Mark Gritter (markgritter) wrote,
Mark Gritter

Anatomy of an (un)fundable startup

Naval Ravikant of Venture Hacks/AngelList gave a talk on what makes a startup fundable. But the best part is really the examples of what makes a startup "unfundable":

Market: services, multiple products, desktop software and other dead platforms, conquered markets with network effects, high atom content, too large / too small

Team: sole founders, part-timers, outsourced development, business-heavy, work/life balance, qualitative and vague descriptions

Product: NDA required, raising money to build, launching "next month", "sign up here", building the second version now

(Tintri, obviously, fails on the last count because we had to raise a lot of money to actually build the product...)

Naval lists "Traction" as the best predictive factor, followed by team ("You") and product, with social proof and market as the next factors and the actual pitch/presentation lowest.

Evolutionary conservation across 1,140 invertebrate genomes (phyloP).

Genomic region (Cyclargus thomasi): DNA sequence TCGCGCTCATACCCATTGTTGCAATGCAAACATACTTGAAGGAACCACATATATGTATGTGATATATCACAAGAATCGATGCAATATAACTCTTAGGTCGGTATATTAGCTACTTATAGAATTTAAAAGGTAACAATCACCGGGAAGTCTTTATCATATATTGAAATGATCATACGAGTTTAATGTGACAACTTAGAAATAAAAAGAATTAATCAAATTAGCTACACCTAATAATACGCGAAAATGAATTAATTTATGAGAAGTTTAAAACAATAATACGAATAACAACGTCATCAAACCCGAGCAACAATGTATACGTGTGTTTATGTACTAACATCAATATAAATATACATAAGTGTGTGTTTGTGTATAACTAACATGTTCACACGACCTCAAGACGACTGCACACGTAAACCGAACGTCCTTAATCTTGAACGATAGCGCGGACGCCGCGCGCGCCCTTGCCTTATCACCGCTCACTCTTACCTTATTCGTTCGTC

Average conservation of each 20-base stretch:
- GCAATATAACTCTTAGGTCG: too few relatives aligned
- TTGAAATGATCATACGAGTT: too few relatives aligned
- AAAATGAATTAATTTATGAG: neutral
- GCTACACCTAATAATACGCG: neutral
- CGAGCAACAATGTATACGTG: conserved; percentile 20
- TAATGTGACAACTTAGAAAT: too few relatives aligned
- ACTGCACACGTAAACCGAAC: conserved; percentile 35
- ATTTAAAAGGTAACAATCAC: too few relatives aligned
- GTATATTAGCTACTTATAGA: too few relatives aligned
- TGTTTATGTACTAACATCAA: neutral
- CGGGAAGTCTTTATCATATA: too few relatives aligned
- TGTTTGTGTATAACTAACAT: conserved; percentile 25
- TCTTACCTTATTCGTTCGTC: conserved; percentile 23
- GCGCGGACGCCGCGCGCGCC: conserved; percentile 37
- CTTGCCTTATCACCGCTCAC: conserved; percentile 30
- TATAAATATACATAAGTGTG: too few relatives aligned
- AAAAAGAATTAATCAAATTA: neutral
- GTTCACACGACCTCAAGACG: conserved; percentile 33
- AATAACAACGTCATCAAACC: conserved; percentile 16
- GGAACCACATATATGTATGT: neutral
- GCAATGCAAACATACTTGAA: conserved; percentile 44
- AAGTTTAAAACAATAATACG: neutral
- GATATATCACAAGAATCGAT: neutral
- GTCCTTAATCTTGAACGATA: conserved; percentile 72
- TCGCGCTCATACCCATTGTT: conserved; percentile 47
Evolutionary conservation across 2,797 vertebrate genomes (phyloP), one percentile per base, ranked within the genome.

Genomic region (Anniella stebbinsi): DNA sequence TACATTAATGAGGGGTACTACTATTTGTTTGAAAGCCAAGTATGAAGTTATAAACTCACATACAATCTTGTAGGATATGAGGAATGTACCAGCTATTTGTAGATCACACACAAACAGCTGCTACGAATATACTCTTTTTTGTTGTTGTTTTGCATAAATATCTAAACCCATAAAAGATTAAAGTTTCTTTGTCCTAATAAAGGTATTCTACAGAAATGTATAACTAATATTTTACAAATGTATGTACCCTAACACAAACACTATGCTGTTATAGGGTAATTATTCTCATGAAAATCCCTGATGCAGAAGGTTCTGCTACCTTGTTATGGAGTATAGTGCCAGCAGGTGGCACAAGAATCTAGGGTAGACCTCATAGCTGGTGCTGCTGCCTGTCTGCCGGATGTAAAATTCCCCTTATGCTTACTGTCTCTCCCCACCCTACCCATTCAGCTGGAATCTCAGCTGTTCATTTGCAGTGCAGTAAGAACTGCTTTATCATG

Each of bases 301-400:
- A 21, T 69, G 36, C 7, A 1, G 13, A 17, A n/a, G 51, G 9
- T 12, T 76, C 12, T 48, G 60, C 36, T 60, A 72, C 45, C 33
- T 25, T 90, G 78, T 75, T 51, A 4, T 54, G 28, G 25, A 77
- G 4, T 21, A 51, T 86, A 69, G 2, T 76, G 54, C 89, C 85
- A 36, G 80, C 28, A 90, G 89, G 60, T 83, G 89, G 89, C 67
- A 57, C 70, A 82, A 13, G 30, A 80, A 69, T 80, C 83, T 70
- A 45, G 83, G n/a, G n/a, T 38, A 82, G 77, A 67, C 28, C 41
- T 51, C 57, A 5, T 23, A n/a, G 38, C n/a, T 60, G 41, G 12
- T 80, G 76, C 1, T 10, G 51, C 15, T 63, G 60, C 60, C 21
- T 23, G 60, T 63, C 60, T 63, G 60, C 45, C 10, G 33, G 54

In related news, Project Skyway picked its 8 finalists. It was interesting hearing Cem and Casey explain their choices (in the linked video). Of the ones I sorted, 1/2 of my "good"s got chosen, none of my "bad"s, and none of the ones I couldn't understand.

The only one I am really surprised to see on the list is Paypongo; Cem and Casey explained that they really liked the team, and they thought this had the opportunity to be a big, disruptive success. I still feel that they've had long enough to show traction, and it just doesn't seem to be there--- but we'll see. I'm looking forward to the Project Skyway demo day in a few months.

ETA: ...and I did get find answers on Quora about using a broker to find startup financing. The consensus, as expected, seems to be that it's a bad idea:
Tags: startup
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